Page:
Here, in Gretel and Hansel, the music is very essential in creating and a tendency towards structure and abstraction. Add rich visuals and a constant sense of trepidation to that and we have a fine horror film on our hands. A fine horror picture, which rushes up its ending and therefore falls prey to the generic. Nevertheless, so much has happened by now that the blue flames do not matter, Hansel sitting in a corner and staring at the wall – just like Joshua in The Blair Witch Project, 1999, or the remake where Lane (Wes Robinson) is shown doing just that.
Just keep in mind that we are in an impenetrable, thick forest from where we do not know our way out; keep this in mind too: the word apprentice gives the keen viewer the heebie-jeebies, in this wretched geometrical place, where the triangle and the eye are most prominent from the time the film started. Beware of the occult compositions, dipped in goth and makeup that deserves an Oscar. Be very careful as you tread the PG-13 titled film, for it may turn out to be misleading; the rating by the MPAA. While compromising on some of the characteristics that make the well-know bed-time story so admired by parents and children alike, “it helps me go to sleep“, cinematographer Olivares and Perkins make this a mysterious story, a fresh take on an age-old narrative, which has never stopped fascinating and horror-struck, just like how Nana (Deanna Dunagan) innocently asks Becca (Olivia DeJonge) to inspect the oven from the inside in M. Night Shyamalan’s The Visit, 2015. And yes, trusting the darkness, even maybe embracing it with full enthusiasm, does not give the film a formation that could hold the first two halves entirely on its own. Yes, the emphasis on mood and atmosphere overwhelms the scares, but the fact of the matter remains that the climate is thick with terror and agitation and an old hag doing things with a tree branch that no old woman should be doing in front of a teenager, it was perverse, sensual in the entirety of context. It also deals with superstition and an archaic society’s destructive distrust of women; again a theme bigger than it’s innocuous PG-13 tag.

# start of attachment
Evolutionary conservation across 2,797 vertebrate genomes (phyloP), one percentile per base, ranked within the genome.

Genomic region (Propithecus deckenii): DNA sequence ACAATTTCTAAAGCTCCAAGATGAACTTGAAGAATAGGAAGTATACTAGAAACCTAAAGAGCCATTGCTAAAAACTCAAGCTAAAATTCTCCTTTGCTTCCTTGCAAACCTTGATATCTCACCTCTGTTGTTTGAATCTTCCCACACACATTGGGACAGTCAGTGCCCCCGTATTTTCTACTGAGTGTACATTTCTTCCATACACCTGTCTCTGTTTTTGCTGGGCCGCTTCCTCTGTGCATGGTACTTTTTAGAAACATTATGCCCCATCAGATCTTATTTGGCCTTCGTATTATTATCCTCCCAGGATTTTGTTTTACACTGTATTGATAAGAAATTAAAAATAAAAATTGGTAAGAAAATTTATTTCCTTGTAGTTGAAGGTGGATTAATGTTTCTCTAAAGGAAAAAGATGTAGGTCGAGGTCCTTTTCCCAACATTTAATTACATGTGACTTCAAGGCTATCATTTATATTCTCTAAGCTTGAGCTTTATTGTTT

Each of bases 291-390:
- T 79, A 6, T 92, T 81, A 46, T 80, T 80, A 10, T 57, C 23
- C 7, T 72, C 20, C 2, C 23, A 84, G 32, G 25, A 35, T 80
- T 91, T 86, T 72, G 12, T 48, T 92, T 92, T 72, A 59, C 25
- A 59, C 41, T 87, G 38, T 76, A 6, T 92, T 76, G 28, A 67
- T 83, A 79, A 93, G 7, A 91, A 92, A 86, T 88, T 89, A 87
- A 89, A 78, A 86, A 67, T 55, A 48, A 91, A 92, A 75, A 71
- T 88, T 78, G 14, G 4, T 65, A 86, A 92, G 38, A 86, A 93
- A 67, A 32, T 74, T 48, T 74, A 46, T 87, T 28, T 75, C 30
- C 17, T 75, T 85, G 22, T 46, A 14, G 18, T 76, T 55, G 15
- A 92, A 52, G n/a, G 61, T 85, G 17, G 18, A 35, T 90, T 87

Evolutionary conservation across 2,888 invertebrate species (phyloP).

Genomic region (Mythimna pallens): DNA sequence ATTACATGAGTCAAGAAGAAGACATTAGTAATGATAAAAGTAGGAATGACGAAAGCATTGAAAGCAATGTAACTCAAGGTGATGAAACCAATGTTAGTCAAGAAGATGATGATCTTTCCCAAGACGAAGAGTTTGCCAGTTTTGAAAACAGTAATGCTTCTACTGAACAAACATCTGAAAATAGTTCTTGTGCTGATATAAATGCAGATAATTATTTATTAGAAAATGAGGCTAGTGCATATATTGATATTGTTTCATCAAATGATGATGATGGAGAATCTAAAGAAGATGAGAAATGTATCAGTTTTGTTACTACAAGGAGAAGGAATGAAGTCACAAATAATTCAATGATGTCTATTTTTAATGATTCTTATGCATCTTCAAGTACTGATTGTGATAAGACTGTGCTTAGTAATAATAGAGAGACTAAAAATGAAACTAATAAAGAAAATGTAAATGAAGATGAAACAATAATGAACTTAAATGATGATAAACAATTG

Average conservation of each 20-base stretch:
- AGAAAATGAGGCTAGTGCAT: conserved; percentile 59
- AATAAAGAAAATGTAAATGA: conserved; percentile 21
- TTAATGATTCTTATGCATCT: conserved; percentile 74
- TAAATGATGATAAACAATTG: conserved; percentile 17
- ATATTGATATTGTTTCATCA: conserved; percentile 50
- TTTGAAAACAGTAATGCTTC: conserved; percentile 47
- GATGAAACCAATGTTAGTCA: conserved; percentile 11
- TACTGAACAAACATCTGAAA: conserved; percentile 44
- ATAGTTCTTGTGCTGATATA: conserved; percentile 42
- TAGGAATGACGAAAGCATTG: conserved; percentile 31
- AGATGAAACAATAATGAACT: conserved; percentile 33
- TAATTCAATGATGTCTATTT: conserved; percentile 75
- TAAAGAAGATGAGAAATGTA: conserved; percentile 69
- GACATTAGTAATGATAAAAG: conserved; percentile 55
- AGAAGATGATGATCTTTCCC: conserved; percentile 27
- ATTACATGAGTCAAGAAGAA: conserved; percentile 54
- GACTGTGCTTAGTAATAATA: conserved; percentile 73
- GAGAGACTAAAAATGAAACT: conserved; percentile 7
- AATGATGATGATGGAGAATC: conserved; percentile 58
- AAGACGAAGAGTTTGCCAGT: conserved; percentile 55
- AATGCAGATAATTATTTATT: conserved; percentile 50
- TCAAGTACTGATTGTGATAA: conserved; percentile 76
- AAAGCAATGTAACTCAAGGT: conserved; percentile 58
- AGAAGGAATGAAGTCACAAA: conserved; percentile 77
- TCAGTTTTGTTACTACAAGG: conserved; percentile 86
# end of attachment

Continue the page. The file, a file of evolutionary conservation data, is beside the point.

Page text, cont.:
A similar scene was showcased in The Witch and here it is toned down for two reasons; one for the MPAA and the other reason being that the first scene was too dark, too nude, and too sexual, too damn repulsive. Not that Gretel & Hansel is any less sexual, but hey, they can be termed as fascinating movie choices made by director Perkins and his team, who all speak as if they are in the court of King Henry VI, in a Sixteenth-Century Great Britain irked by plagues, sickness. Some land was used for (fishing/farming) but most of it was wasteland or (woodland/Disneyland). Nine out of ten people lived in the countryside and grew their own food. Villein labor service largely disappeared, to be replaced by copyhold tenure.
Stylish, scary, funny, dark, superbly creepy, and overall entertaining, Gretel & Hansel scares and enthralls in equal dosages with its extremely leisurely pacing, however when it comes to visceral shocks, it requires the keen viewer to be patient and experience the moment just like Gretel does. Dreadful, eerie yet too unlettered to truly scare. This film isn’t there to make a point or perhaps prove two, it’s there simply to mostly scare the little ones and refresh our memory.